Problem is, some women may think they should now skip their mammograms.
First consider the evidence.
The Canadian study is sound, judging from a careful reading of the report in the British Medical Journal (See the link below to download).
For example, women were chosen using scientific methods, including random selection, and were picked “blind,” meaning; researchers didn’t know which women were placed in the mammography and no-mammography groups.
About 90,000 women were followed (the number tapered off somewhat throughout the 25-year timeframe)—and that’s a lot for any study, which usually relies on much smaller samples. Plus, a larger study gives researchers more confidence in the accuracy of their results.
The Canadian researchers found no significant differences in cancer deaths among women after following them for as long as 25 years.
They found 1005 women in the study died from breast cancer and the numbers were similar for the mammography group (500 women) and the non-mammography group (505 women).
So, the report that’s been making headlines notes no statistically significant difference among breast cancer deaths for women who had a mammogram or skipped a mammogram from 1980-1985.
That’s a pretty robust finding.
Bear in mind, however, the study followed women ages 40 to 59 in the 1980s.
What we don’t know is how this information applies to you and me.
And that’s where this study becomes a teaching moment for those of us who study science communication and teach classes in research methods.
If you think this study applies to you, then you’ve made a mistake called the ecological fallacy.
It happens all the time and you’re not alone.
We hear about a study where folks live longer who drink Greek coffee or we read fluoridated water harms children.
And then we think those results apply to us. And that’s the fallacy.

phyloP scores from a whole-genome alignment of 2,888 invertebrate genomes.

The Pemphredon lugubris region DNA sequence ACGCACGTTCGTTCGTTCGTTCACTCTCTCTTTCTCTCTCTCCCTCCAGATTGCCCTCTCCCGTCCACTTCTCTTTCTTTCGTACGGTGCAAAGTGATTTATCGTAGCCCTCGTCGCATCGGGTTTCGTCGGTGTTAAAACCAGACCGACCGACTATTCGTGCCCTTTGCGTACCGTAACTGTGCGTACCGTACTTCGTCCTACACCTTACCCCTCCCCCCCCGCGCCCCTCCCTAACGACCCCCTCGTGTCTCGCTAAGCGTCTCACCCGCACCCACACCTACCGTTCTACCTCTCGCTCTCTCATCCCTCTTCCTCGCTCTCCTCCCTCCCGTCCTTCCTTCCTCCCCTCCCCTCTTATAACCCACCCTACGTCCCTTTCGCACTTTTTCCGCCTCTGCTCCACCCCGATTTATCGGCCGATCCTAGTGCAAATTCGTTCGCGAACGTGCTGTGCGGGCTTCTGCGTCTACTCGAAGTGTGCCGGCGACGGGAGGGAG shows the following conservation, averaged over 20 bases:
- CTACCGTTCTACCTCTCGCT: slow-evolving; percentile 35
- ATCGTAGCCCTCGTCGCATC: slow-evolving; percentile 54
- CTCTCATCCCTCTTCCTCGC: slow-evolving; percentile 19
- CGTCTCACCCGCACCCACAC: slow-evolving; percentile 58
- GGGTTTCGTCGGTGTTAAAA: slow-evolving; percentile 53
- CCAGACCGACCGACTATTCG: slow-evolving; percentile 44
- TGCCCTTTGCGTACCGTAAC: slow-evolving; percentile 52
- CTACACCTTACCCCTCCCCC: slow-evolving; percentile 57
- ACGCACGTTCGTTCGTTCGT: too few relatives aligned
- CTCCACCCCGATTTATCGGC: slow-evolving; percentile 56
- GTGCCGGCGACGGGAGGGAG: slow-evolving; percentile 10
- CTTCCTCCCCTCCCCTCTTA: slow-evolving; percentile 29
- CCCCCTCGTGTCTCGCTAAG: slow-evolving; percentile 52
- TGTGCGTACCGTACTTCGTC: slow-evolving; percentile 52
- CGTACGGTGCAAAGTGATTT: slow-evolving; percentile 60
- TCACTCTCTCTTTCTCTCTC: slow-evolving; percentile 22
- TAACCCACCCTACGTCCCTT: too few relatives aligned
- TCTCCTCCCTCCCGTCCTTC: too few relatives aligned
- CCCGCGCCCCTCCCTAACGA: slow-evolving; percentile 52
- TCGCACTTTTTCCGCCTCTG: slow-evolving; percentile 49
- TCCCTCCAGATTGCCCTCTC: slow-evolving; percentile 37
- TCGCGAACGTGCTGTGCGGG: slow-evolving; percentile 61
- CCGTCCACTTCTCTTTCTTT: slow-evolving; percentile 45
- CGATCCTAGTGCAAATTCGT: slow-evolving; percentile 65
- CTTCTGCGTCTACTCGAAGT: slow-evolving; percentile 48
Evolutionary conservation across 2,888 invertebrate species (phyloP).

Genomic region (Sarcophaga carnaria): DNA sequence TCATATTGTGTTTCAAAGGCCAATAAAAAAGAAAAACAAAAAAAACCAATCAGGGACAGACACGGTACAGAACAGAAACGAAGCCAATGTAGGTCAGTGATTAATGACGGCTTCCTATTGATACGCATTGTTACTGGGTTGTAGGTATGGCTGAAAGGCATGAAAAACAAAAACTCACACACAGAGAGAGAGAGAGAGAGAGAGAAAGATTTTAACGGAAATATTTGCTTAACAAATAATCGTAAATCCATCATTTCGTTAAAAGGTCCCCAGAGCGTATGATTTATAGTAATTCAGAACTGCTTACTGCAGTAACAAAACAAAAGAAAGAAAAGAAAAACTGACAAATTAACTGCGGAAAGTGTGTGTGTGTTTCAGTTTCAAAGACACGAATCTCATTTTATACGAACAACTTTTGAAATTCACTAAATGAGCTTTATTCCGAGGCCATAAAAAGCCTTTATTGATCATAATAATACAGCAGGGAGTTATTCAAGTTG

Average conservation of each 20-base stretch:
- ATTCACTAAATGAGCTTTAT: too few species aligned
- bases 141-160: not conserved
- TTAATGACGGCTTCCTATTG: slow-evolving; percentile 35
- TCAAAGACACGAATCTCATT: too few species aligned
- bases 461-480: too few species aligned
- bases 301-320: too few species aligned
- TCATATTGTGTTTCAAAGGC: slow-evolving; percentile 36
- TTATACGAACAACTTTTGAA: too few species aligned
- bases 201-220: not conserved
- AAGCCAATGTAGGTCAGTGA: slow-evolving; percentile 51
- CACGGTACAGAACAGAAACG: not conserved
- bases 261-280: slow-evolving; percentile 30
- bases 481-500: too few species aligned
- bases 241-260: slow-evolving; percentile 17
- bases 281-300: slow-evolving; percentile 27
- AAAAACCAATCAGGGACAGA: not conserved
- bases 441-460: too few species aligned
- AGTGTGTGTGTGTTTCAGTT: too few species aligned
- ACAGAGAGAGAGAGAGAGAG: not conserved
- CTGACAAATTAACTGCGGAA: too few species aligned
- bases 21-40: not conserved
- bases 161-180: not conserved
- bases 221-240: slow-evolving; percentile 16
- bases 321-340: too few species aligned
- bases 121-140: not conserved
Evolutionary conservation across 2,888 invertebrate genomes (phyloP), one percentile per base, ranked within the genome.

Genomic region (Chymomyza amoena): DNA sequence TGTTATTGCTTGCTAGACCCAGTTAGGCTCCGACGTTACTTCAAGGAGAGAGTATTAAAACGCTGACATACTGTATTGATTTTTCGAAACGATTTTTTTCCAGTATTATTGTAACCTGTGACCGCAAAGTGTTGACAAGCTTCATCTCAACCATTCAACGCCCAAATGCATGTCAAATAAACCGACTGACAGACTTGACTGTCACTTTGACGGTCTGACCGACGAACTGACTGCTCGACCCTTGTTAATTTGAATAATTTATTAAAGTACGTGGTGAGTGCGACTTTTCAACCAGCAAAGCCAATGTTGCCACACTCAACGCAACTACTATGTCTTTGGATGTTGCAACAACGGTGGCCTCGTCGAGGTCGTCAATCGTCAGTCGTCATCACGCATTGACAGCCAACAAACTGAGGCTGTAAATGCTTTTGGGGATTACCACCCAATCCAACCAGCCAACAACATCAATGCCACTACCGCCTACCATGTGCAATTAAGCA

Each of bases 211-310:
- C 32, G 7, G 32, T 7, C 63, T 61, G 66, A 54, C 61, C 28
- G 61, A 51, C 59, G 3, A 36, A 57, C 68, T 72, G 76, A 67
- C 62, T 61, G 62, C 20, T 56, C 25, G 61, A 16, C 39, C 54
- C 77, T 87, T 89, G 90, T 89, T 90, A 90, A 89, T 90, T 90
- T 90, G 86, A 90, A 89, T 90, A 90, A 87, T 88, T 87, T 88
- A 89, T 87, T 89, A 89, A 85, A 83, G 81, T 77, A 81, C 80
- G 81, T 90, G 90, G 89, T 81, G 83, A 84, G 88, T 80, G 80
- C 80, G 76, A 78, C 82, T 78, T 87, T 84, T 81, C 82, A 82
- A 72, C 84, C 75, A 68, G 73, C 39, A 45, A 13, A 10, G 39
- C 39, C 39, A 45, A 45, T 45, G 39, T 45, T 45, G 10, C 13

We can’t assume the Canadian study applies to you and me.
It’s a pity that some women will skip testing after seeing a TV news report or reading a headline that questions mammograms.
A New York Times reader fell headlong into the fallacy and says she was “vindicated” by the Canadian study.
The reader refuses to get a mammogram and the study reinforces her beliefs.
But, as humans, we constantly look for evidence that supports our pre-existing beliefs.
Me? I’m an espresso drinker so I cherish studies that show coffee enriches my life. But when I read a study that says I should ditch the ice cream in favor of celery sticks I reckon the study is flawed.
Recriminations aside, we’re better off when we approach studies like scientists: be critical, be objective, read the original study rather than the news report alone–and don’t take it personally if the evidence doesn’t support your beliefs.
Review the evidence in the context of the whole body of information about mammograms and their risks and benefits.
The Times reader who felt vindicated and refused mammograms may be at low risk for breast cancer. She might be able to skip mammograms without harm.
But the results of the Canadian study don’t necessarily apply to her individual case.
[Botticelli’s Venus de Milo rendering, copyright free]
Read Gina Kolata’s story about the Canadian study in the New York Times http://www.nytimes.com/2014/02/12/health/study-adds-new-doubts-about-value-of-mammograms.html?_r=0
Read the original study http://www.bmj.com/content/348/bmj.g366